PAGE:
The report recommends a three-pronged strategy for closing the faculty salary gap. The General Assembly will be asked to make an informal commitment to increase faculty salaries for this campus by 5.5% for four successive fiscal years beginning with 2001-02. Second, we will set for ourselves a goal of raising $20 million in endowment funds in each of those years for a cumulative total of $80 million to be devoted to endowed chairs. Finally, it is recommended that undergraduate and undergraduate tuition be raised significantly. The Provost pointed out that tuition has been set historically at very low levels and that increases in the amounts being suggested are not likely to be unduly burdensome. Nevertheless, the report recommends a commitment that funding for student aid be increased commensurately with tuition increases so that there would be no change in access to UNC-CH for financial reasons.
Prof. Richard Pfaff (History) observed that inclusion of private institutions in the peer list calls to mind the view held by some that public institutions are inherently inferior to private ones. The late Terry Sanford once remarked that Duke stands for excellence while Carolina stands for mass education. The Provost said that education for the masses need not be an inferior mission nor of inferior quality. To think otherwise would be a disaster for Carolina.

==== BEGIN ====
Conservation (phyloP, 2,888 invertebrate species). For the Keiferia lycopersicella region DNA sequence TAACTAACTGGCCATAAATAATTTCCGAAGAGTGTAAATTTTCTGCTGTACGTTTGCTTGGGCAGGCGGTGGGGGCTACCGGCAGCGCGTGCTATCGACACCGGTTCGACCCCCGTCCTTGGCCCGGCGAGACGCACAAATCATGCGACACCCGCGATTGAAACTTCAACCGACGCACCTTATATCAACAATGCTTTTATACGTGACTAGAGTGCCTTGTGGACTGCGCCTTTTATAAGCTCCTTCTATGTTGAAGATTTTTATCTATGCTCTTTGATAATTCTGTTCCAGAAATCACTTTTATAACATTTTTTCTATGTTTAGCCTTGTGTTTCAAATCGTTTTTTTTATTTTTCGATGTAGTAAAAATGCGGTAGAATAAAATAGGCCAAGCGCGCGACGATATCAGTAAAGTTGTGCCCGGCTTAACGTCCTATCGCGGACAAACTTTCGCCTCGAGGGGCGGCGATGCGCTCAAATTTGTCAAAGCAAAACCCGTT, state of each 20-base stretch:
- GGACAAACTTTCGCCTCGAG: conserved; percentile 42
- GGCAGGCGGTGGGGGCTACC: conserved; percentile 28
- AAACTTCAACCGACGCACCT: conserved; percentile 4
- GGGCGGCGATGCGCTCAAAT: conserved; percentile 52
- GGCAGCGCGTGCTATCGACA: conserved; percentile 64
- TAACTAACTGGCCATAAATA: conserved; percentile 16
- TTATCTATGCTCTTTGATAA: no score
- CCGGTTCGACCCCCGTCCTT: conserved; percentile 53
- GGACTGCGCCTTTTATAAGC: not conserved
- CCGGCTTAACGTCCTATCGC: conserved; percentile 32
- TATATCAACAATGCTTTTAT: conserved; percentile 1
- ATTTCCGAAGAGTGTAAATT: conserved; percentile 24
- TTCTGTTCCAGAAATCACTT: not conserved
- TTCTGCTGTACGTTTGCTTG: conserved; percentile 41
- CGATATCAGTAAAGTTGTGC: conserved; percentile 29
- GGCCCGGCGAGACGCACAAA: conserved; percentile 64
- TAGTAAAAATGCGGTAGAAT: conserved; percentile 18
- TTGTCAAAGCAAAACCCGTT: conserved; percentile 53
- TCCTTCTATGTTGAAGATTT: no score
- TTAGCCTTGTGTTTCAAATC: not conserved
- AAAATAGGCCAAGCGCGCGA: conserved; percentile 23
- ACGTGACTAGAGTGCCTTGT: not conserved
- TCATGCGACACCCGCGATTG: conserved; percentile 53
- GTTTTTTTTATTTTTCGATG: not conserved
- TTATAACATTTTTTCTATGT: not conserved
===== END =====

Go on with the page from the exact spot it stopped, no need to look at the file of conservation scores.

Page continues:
Prof. Philip Bromberg (Medicine) asked about the timing of the report. He wondered about its political prospects given current conditions. The Provost said that the Chancellor and the President have encouraged him to move forward to develop our best case. He does not know what the political dynamics might be, but he is persuaded that the case must be made as best it can be. The ultimate decision to accept its recommendations or not will lie in other hands.
Prof. Leon Fink (History) asked how the report’s recommendations will be merged with those from other campuses in the System. The Provost replied that General Administration will be making a unified report to the General Assembly but it will of necessity address the needs of each institution individually. There are fifteen sets of peer institutions. The situation varies dramatically from campus to campus. For example, there are campuses in the system for which out-of-state tuition is simply not an issue because they have virtually no out-of-state students. Some institutions in the System will probably be found to be doing quite well competitively.
Prof. Frayda Bluestein (Institute of Government) asked for clarification about the proposed 5.5% salary increase policy. The Provost replied that the Committee has in mind the type of commitment that the General Assembly made several years ago to bring the salaries of public school teachers up to the national average. That commitment has required salary increases for school teachers that have been significantly higher than those awarded to State employees generally.
Report on Student Course Evaluation Procedures